President Donald Trump has now laid out exactly what he wants in the “big, beautiful wall” that he’s promised to build on the US-Mexico border. But his effort to build a huge barrier to those attempting to enter the US illegally faces impediments of its own.
It’s still not clear how Trump will pay for the wall that, as described in contracting notices, would be 30 feet (9 meters) high and easy on the eye for those looking at it from the north. The Trump administration will also have to contend with unfavorable geography and many legal battles.
A look at some of those obstacles:
Trump promised that Mexico would pay for his wall, a demand Mexico has repeatedly rejected. Trump’s first budget proposal to Congress, a preliminary draft that was light on details, asked lawmakers for a $2.6 billion down payment for the wall. An internal report prepared for Homeland Security Secretary John Kelly estimated that a wall along the entire border would cost about $21 billion. Congressional Republicans have estimated a more moderate price tag of $12 billion to $15 billion. Trump himself has suggested a cost of about $12 billion.
It’s unclear how much money Congress will approve. Lawmakers have been balking at his plans to sharply cut other federal spending to pay for the wall and other boosts to border security, while increasing military spending. White House spokesman Sean Spicer told reporters this past week that the administration was still looking at how the wall would be funded, adding that it has not given up on Mexico footing the bill.
Roughly half of the 2,000-mile (3,200-kilometer) US-Mexico border is in Texas and marked by the winding and twisting Rio Grande. A 1970 treaty with Mexico requires that anything built near that river not obstruct its flow. The same treaty applies to a stretch of border in Arizona, where the Colorado River marks the international boundary.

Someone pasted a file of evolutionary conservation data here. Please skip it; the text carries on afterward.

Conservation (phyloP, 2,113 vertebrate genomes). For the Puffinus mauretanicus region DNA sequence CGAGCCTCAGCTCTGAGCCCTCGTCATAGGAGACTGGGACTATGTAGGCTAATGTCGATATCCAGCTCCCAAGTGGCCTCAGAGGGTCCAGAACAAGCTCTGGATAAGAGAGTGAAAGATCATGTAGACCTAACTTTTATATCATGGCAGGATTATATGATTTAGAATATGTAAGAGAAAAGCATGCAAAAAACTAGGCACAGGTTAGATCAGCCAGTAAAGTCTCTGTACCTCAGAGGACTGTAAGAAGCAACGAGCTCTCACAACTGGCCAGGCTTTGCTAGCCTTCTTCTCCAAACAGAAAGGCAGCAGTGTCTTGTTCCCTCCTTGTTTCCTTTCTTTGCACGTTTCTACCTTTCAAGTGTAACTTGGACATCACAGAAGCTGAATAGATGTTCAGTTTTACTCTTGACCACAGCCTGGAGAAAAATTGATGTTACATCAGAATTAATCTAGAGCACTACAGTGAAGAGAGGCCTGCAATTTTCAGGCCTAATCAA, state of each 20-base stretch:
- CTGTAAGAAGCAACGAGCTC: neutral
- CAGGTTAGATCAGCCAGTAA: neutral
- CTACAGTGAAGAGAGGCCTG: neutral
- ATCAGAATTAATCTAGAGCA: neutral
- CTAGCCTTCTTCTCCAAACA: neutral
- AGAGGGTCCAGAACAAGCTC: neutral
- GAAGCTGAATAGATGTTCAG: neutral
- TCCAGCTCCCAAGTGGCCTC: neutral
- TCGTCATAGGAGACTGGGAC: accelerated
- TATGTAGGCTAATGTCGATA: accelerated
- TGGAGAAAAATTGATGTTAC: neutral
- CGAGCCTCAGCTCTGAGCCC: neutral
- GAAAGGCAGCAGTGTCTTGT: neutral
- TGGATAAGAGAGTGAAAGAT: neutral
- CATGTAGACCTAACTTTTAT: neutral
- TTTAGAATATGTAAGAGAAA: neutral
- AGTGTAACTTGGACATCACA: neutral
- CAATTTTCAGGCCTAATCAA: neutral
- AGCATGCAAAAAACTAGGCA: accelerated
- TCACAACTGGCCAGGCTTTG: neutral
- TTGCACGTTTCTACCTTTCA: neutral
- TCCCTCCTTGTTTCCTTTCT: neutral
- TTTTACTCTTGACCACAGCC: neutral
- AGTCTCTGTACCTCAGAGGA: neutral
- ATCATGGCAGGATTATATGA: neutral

Some fencing that is already in place along the frontier is built well off the river, in some places nearly a mile (about a kilometer) away from the border.
Trump will have to navigate not only the treaty maintained by the International Boundary and Water Commission but also various environmental regulations that protect some stretches of border and restrict what kind of structures can be built and where. The contracting notices of March 17 say the Trump administration wants the wall dug at least 6 feet (almost 2 meters) into the ground.
Nearly all of the land along the Texas border is privately held — much of it by people whose families have been in the region for generations — and buying their land won’t be easy, as Presidents George W. Bush and Barack Obama discovered. Lawyers for both administrations fought in court with private landowners. Obama’s efforts to buy privately held land in the Rio Grande Valley have carried over into Trump’s term.
The Trump administration appears to be preparing for the legal fight and included a request for more lawyers to handle such cases in its budget proposal. Spicer said this past week the administration would “take the steps necessary” to fulfill Trump’s promise to secure the southern border.
Meanwhile, the Catholic Archdiocese of Mexico said on Sunday that Mexicans who help build Trump’s border wall would be acting immorally and should be deemed traitors. In a provocative editorial, the country’s biggest Archdiocese sought to increase pressure on the government to take a tougher line on companies aiming to profit from the wall, which has strained relations between Trump and the Mexican government.
“Any company intending to invest in the wall of the fanatic Trump would be immoral, but above all, its shareholders and owners should be considered traitors to the homeland,” said the editorial in Desde la fe, the Archdiocese’s weekly publication.
On Tuesday, Economy Minister Ildefonso Guajardo warned firms it would not be in their “interests” to participate in the wall.
But the editorial accused the government of responding “tepidly” to those eyeing the project for business. A spokesman for the Archdiocese, which centers on Mexico City and is presided over by the country’s foremost Roman Catholic cleric, Cardinal Norberto Rivera, said the editorial represented the views of the diocese.
The Desde la fe editorial, which was published online, said the barrier would only feed prejudice and discrimination. “In practice, signing up for a project that is a serious affront to dignity is shooting yourself in the foot,” it wrote.
Mexican cement maker Cemex has said it is open to providing quotes to supply raw materials for the wall but will not take part in the bidding process to build it. Grupo Cementos de Chihuahua, another company specializing in construction materials, has also signaled readiness to work on the project.